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“Someone’s sitting in the shade today because someone planted a tree a long time ago.”

— Warren Buffett

The wisdom of Warren Buffett reflects a value-based philosophy about investing that says investors are buying shares in a business, and encourages strategic thinking about investment time horizon. Before placing a buy order for a stock, a great question we can ask is whether we would still be comfortable making the investment if we couldn’t sell it for many years?

A “buy-and-hold” approach may call for a time horizon that spans a long period of time — maybe even lasting for a twenty year holding period. Suppose such a “buy-and-hold” investor had looked into buying shares of Waters Corp. (NYSE: WAT) back in 2001. Let’s take a look at how such an investment would have worked out for that buy-and-hold investor:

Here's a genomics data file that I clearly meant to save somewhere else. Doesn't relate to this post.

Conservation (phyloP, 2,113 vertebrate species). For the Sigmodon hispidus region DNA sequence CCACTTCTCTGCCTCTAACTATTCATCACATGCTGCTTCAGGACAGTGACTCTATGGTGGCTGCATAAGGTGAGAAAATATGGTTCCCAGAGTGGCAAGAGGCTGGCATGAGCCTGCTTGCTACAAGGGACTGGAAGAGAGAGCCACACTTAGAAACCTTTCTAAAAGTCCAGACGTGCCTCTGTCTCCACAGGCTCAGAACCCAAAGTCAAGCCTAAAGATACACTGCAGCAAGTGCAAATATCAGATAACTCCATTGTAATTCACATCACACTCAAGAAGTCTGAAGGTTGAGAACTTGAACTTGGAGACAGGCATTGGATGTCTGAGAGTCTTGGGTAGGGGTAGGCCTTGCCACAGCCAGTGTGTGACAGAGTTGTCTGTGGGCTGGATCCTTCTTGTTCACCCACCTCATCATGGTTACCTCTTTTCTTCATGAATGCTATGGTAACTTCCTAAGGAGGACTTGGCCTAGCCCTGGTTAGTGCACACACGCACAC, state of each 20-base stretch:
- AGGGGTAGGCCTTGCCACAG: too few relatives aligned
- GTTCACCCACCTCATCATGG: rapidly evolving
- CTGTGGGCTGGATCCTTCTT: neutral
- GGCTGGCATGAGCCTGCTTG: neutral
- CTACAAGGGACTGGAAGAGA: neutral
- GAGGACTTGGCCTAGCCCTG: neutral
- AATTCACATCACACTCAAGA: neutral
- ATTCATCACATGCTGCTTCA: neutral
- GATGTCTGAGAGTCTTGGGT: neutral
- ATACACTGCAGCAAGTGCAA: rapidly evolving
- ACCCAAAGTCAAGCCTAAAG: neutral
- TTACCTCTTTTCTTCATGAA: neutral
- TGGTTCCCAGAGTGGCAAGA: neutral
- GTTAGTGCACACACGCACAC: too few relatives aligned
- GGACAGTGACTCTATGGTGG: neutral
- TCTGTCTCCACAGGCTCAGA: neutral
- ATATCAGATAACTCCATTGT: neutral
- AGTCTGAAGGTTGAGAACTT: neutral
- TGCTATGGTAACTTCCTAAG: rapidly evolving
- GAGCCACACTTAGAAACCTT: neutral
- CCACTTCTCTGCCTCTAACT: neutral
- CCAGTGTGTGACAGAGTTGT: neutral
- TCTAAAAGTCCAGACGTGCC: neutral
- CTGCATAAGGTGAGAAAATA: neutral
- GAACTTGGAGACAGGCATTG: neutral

Start date: 07/12/2001


End date: 07/09/2021
Start price/share: $23.50
End price/share: $369.40
Starting shares: 425.53
Ending shares: 425.53
Dividends reinvested/share: $0.00
Total return: 1,471.91%
Average annual return: 14.76%
Starting investment: $10,000.00
Ending investment: $157,086.34

As shown above, the twenty year investment result worked out quite well, with an annualized rate of return of 14.76%. This would have turned a $10K investment made 20 years ago into $157,086.34 today (as of 07/09/2021). On a total return basis, that’s a result of 1,471.91% (something to think about: how might WAT shares perform over the next 20 years?). [These numbers were computed with the Dividend Channel DRIP Returns Calculator.]

One more investment quote to leave you with:
“In the end, how your investments behave is much less important than how you behave.” — Benjamin Graham